Finding the best way to teach reading has been an ongoing challenge for decades, especially for those children in underprivileged areas who fail to learn to read. What is the magic ingredient that will help turn the literacy lights on quicker?
A new study by researchers at Massey University and The University of Auckland, published in Frontiers in Psychology, has discovered that a balanced approach to reading, combining book-centered reading with explicit phonics, achieves better results across a number of key literacy areas for children in underprivileged schools.
The study’s co-author, leading literacy expert Professor Tom Nicholson, says the research is a game changer, and could help solve New Zealand’s literacy and maths problems without having to make dramatic changes to the present ways of teaching literacy or maths.
“Despite doing reasonably well in international surveys, New Zealand has struggled for decades to lift its long tail of underachievement, affecting one in five pupils – and especially those in underprivileged homes. This new research promises a solution to this problem without dramatic changes to our current way of teaching.”
The main focus of the study was reading. Other literacy experts have argued for a balanced approach to teaching reading, but Professor Nicholson says this is the first study to show that a balance of book reading and explicit phonics is more effective than either approach on their own.
“Balance makes sense, of course. Learning to play netball by playing match after match will not teach essential skills like catching, throwing and passing. On the other hand, practicing essential skills only will not help unless you also get match practice. Both are needed. But this sensible idea of a balanced approach has not been scientifically researched until now,” he says.
In most classrooms, a book-centred approach is used. This is where the teacher reads books to the class from almost the first day of school. This is called Big Book reading, where enlarged copies of graded readers, big enough for the whole class to see the print, are read out loud to the class.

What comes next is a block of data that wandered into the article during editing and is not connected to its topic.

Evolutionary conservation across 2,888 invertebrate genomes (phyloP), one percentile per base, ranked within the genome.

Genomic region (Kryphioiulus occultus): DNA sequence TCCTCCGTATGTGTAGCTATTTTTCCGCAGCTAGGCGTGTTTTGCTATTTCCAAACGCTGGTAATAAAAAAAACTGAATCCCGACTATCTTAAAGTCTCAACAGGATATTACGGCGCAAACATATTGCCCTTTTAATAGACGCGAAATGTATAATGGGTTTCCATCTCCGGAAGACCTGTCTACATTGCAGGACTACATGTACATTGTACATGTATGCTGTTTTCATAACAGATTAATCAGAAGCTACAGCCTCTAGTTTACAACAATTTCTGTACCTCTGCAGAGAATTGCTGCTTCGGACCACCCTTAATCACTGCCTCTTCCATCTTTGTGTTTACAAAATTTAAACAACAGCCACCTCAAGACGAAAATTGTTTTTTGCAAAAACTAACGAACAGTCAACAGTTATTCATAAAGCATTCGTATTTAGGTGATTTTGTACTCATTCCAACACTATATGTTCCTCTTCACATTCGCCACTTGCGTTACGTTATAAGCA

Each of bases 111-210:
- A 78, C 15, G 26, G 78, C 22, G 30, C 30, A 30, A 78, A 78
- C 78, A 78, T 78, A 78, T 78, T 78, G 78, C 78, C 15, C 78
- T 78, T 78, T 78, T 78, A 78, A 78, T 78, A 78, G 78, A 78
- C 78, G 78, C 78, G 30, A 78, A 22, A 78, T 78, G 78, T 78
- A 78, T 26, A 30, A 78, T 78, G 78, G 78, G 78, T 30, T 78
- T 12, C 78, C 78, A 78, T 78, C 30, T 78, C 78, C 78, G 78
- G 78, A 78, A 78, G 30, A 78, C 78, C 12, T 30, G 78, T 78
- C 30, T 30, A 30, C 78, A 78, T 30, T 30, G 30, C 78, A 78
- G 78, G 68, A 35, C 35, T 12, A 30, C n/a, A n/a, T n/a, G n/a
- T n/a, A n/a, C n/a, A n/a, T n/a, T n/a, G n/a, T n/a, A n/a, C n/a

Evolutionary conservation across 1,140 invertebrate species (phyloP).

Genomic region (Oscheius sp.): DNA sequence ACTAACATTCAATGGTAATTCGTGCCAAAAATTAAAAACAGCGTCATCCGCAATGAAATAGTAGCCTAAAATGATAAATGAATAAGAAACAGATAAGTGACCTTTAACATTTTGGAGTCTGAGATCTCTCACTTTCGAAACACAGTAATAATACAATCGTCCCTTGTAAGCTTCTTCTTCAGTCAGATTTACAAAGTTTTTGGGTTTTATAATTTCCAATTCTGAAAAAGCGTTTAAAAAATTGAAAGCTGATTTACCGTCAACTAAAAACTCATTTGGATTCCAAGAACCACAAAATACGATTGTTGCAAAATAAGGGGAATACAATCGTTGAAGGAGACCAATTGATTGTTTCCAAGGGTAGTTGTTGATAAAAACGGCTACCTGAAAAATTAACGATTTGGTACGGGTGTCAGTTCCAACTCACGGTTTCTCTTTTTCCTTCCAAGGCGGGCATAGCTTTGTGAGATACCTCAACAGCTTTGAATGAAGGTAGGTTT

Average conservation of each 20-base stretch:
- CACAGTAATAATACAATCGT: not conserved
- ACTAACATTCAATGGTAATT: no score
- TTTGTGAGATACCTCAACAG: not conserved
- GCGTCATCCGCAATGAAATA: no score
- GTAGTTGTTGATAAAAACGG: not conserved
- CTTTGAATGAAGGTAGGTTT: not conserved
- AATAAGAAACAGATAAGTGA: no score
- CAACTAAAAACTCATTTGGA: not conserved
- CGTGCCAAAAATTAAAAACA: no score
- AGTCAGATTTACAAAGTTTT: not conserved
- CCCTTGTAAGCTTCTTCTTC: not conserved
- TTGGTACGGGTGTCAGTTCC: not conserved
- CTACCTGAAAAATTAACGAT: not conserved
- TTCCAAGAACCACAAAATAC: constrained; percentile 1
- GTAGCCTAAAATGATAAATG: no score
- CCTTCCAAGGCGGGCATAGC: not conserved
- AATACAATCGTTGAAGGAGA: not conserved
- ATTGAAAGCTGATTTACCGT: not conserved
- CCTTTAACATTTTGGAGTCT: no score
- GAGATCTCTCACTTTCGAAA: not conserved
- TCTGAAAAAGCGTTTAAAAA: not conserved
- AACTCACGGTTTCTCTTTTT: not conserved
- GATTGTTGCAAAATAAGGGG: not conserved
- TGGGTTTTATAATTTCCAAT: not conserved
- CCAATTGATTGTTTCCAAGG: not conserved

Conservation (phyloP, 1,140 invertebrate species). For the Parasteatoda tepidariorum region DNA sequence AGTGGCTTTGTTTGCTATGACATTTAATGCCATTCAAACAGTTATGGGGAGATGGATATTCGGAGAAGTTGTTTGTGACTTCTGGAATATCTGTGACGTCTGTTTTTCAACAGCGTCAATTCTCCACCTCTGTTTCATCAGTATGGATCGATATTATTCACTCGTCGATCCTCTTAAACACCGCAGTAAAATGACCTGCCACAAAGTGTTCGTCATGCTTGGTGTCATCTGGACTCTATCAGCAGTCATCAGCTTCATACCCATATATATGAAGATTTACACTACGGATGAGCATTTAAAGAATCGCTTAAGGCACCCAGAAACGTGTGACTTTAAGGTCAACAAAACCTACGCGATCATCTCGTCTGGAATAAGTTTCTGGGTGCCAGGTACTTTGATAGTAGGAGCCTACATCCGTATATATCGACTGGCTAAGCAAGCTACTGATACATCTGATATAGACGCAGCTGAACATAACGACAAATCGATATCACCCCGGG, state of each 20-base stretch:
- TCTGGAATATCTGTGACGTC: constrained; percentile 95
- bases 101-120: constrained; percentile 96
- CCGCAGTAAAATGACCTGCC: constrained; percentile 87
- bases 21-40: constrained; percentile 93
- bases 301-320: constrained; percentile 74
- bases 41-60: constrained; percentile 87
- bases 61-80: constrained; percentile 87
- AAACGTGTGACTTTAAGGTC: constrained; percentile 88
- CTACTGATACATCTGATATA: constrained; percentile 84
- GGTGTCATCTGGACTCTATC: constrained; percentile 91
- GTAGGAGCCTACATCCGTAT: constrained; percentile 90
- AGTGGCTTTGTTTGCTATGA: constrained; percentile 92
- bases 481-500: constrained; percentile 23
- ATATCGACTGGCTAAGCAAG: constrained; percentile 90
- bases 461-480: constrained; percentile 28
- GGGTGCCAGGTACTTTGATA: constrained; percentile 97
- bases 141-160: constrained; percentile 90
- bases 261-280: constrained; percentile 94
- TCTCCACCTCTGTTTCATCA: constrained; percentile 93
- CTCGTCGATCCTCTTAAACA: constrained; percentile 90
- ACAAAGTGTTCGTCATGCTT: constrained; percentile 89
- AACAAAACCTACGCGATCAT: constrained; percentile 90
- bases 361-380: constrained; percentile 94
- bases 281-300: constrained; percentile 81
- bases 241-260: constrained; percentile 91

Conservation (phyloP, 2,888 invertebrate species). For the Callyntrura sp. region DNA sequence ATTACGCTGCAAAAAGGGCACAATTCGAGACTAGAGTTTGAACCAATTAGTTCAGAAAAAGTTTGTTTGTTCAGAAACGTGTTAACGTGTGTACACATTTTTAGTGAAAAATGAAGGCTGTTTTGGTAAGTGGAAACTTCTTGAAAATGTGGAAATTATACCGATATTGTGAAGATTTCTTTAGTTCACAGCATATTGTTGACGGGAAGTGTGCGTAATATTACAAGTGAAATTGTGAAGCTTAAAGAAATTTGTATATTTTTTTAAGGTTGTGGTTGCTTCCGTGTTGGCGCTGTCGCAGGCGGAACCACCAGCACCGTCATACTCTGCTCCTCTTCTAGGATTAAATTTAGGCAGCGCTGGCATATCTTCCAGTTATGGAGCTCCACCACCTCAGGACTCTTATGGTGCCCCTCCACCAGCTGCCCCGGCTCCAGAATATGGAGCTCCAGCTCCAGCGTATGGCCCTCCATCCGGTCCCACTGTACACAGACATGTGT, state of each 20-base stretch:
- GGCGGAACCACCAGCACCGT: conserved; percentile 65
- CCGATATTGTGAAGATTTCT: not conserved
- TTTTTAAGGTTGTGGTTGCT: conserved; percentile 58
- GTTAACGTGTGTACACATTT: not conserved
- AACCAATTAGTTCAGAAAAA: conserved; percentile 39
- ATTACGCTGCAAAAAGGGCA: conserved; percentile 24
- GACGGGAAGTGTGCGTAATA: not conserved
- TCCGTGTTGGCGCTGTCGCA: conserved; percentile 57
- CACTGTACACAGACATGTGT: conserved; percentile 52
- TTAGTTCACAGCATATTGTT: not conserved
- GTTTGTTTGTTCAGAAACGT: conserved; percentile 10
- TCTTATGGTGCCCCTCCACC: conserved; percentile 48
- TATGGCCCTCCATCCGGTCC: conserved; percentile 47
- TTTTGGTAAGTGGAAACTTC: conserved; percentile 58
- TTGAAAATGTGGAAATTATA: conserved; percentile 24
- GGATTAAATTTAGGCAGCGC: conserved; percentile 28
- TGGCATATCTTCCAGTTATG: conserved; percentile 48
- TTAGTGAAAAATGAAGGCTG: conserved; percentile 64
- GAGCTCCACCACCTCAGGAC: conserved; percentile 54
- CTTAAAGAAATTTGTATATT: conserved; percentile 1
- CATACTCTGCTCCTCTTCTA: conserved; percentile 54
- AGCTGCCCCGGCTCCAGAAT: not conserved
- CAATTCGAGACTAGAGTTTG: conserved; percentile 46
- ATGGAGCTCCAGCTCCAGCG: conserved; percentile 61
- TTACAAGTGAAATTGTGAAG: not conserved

The teacher reads and re-reads the Big Book to the class, showing how to use illustrations, meaning, and some letter clues to figure out unfamiliar words.
In a phonics lesson, the teacher focuses on teaching a rule to help work out the words – for example: the “silent e” rule. The teacher might write “mat” on the whiteboard, then add the silent e, and explain to the class how this changes the word to “mate”.
In a balanced approach, the teacher combines both Big Book reading with explicit phonics.
The teacher would reinforce this with a strategy called “turtle talk” – so named because words are said as slowly as a turtle walks. The teacher says the individual sounds of a word slowly, with pupils attempting to guess the word. In addition to the oral language form, the teacher also prints words on a whiteboard, pointing to the letters in the words while the pupils are turtle talking.
By modelling how to decode words according to the letter sounds, the teacher is able to get a message across to pupils that they can apply turtle talk to the decoding of words. After the explicit phonics mini-lesson, the teacher reads the Big Book to the class.
In the study, a group of 96 six-year-olds from three disadvantaged schools were randomly put into four different instructional groups that compared Big Books enhanced with explicit phonics (BB/EP); Big Book reading on its own; phonics on its own; or no literacy instruction at all (this was the control group who received an alternative instruction in mathematics). None of the children in the study were receiving Reading Recovery tuition, and all students had already completed a year of formal reading instruction.
Professor Nicholson says the results from the study are very exciting.
“After only 12 lessons of 30 minutes per lesson, once a week, over several months, the BB/EP and the Big Book group were similar in reading accuracy, but the BB/EP group was superior in five other areas of literacy: reading comprehension, spelling, word reading, basic decoding skills, and phonemic awareness. The BB/EP group was similar to the phonics group in basic decoding skills, but was superior in all other areas, including reading accuracy.
“And that’s not all. The control group, who received tutoring in maths, and did simple sums, like addition, subtraction and multiplication,lifted their scores on a formal maths test to Stanine 6, which is above average. Their maths skills were much higher than the other three groups who did not receive maths tutoring.
“In hindsight, it would have been interesting to combine maths instruction with Big Book reading to see if this would also improve maths skills – and there are a number of children’s books that have a maths aspect to them that could be used to teach computation. But that’s something that will require further research,” says Professor Nicholson.
The results of the study could be a model not only for New Zealand but for other countries wanting to shorten (or eliminate) their long tail of underachievement, not just in literacy but in maths as well.
“The next step is to find funding to scale up this study, and deliver this enhanced way of teaching not only to New Zealand’s underprivileged children, but hopefully children overseas as well. Literacy and numeracy underachievement is a global problem – we need to implement effective ways to help those poor children that we are most concerned about.”